Feb 242012

There was surprise when Prof Dawkins acknowledged that he was less than 100 per cent certain of his conviction that there is no creator.

Prof Dawkins said that he was “6.9 out of seven” sure of his beliefs, referencing the seven point scale of belief that he sets out in his bookThe God Delusion.

The philosopher Sir Anthony Kenny, who chaired the discussion, interjected: “Why don’t you call yourself an agnostic?” Prof Dawkins answered that he did.

An incredulous Sir Anthony replied: “You are described as the world’s most famous atheist,” to which Prof Dawkins retorted, “Well not by me!” to much laughter among the audience.

The two men were taking part in a public “dialogue” at Oxford University at the end of a week which has seen bitter debate about the role of religion in public life in Britain.

I don’t think this story is as much of a big deal as it is being made out to be. Very few atheists would take the position of a 100 percent certainty that there is no God. Though I think it is an error to describe anybody who has high certainty that there is no God as an agnostic. For them they have weighed the evidence and not found that nothing is known or can be known of the existence of the God, but that enough is known to positively accept that there is no God. An agnostic sits on the fence and sees the balance of what can be known as inconclusive for either side.

No word yet if he will rename his book the “The God Delusion” to the “The 6.9 out of 7 there is no God Delusion.” Though I find it quite interesting that he considers this a significant scale. Especially since so many of the numbers involving chance evolution are quite large involving double exponents. For example a 0.98571428571429 chance there is a God by his scale is whopping compared to a purely natural chance of life evolving as it has.  The 0.98571428571429 chance is quite reasonable compared to the old millions of monkeys typing out the works of Shakespeare eventually.

Prof Dawkins told him: “What I can’t understand is why you can’t see the extraordinary beauty of the idea that life started from nothing – that is such a staggering, elegant, beautiful thing, why would you want to clutter it up with something so messy as a God?”

On the subject of evolution my thought is that “However God brought about the human race is fine with me. I just know he was involved.”

A biologist like Dawkins focuses on life evolving out of nothing, but conveniently leaves out that the universe could not evolve out of nothing. The need for “reality” involving space and time requiring an “unconditioned reality” outside of space and time is covered quite excellently in Fr. Robert Spitzer’s New Proofs for the Existence of God: Contributions of Contemporary Physics and Philosophy.  Fr. Spitzer also recently did a very nice job on two hours of Catholic Answers Live and I quite enjoyed his responding to an atheist who called in on the impossibility of omnipotence.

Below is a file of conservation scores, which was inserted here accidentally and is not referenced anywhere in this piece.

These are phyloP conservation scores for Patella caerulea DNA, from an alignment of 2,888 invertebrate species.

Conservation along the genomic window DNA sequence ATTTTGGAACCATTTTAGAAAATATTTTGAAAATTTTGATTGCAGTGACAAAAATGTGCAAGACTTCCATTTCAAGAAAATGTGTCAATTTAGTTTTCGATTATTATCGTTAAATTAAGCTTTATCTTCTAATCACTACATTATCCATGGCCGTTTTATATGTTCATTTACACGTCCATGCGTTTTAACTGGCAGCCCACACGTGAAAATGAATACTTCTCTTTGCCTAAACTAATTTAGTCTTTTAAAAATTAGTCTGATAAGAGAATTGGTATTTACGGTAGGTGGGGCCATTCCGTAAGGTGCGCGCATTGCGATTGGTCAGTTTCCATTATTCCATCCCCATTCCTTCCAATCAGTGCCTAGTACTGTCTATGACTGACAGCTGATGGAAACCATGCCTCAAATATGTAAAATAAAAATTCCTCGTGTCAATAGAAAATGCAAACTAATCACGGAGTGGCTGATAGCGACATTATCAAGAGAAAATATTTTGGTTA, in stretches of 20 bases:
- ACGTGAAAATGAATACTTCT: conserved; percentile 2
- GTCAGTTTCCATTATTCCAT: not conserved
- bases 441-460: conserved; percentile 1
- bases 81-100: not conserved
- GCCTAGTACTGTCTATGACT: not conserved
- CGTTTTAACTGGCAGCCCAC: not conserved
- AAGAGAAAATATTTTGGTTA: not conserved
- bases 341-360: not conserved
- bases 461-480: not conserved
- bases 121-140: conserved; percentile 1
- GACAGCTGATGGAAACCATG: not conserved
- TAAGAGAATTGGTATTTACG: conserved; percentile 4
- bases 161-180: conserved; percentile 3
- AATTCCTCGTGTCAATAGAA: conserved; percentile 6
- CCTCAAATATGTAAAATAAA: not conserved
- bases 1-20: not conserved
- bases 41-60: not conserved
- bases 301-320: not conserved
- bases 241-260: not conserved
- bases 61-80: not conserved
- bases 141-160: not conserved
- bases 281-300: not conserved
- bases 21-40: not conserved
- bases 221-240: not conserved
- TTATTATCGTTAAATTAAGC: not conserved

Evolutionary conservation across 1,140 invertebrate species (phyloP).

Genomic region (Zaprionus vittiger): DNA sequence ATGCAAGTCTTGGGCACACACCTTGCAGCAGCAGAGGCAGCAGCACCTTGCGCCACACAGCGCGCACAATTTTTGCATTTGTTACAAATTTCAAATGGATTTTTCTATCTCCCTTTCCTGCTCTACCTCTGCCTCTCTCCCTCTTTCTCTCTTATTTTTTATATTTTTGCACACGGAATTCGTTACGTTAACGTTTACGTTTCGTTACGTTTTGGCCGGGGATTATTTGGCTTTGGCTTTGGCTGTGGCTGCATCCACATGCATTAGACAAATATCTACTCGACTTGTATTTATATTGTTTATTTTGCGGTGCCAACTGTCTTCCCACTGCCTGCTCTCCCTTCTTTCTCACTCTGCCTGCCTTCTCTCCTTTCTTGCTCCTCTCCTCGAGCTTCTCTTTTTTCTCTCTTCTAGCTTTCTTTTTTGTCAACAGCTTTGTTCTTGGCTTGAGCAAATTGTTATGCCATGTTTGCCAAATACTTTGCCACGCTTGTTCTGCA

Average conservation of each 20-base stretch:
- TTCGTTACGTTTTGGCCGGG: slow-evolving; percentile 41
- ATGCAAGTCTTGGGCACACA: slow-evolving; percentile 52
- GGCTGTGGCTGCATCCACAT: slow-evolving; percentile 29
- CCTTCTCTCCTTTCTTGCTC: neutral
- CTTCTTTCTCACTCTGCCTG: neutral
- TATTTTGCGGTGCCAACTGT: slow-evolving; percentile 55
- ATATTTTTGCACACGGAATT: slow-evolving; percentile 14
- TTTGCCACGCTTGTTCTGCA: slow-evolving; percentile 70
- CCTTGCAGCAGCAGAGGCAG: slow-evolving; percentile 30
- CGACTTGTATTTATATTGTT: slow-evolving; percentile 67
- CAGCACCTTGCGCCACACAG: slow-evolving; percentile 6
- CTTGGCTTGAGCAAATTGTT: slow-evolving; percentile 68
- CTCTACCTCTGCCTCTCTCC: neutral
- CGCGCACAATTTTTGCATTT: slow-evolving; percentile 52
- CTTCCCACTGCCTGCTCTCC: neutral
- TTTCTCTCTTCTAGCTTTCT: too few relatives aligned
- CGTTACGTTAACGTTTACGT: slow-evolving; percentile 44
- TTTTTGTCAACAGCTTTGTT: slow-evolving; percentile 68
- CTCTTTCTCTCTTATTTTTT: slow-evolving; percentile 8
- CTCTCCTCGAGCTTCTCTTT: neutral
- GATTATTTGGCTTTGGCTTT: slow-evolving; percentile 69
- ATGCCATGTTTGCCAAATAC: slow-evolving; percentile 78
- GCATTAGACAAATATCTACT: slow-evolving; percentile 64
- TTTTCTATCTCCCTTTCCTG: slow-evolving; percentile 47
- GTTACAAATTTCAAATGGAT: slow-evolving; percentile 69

Another area why I think this is overblown is that while the majority of believers also have a high certainty of God, they do not have absolute certainty.  Blessed John Henry Newman in his book “An Essay In Aid Of A Grammar Of Assent” really delves into the subject of certainty and knowledge.  There is essentially no one who does not have doubt on the subject.

…both the believer and the unbeliever share, each in his own way, doubt and belief, if they do not hide from themselves and from the truth of their being. Neither can quite escape either doubt or belief; for the one, faith is present against doubt; for the other, through doubt and in the form of doubt. It is the basic pattern of man’s destiny only to be allowed to find the finality of his existence in this unceasing rivalry between doubt and belief, temptation and certainty. Perhaps in precisely this way doubt, which saves both sides from being shut up in their own worlds, could become the avenue of communication. It prevents both sides from enjoying complete self-satisfaction; it opens up the believer to the doubter and the doubter to the believer; for one, it is this share in the fate of the unbeliever; for the other, the form in which belief remains nevertheless a challenge to him. – then-Cardinal Josef Ratzinger “Introduction to Christianity

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  23 Responses to “Overblown reaction to Dawkins’ “6.9 out of 7” certainty there is no God”

  1. “What I can’t understand is why you can’t see the extraordinary beauty of the idea that life started from nothing – that is such a staggering, elegant, beautiful thing, why would you want to clutter it up with something so messy as a God?”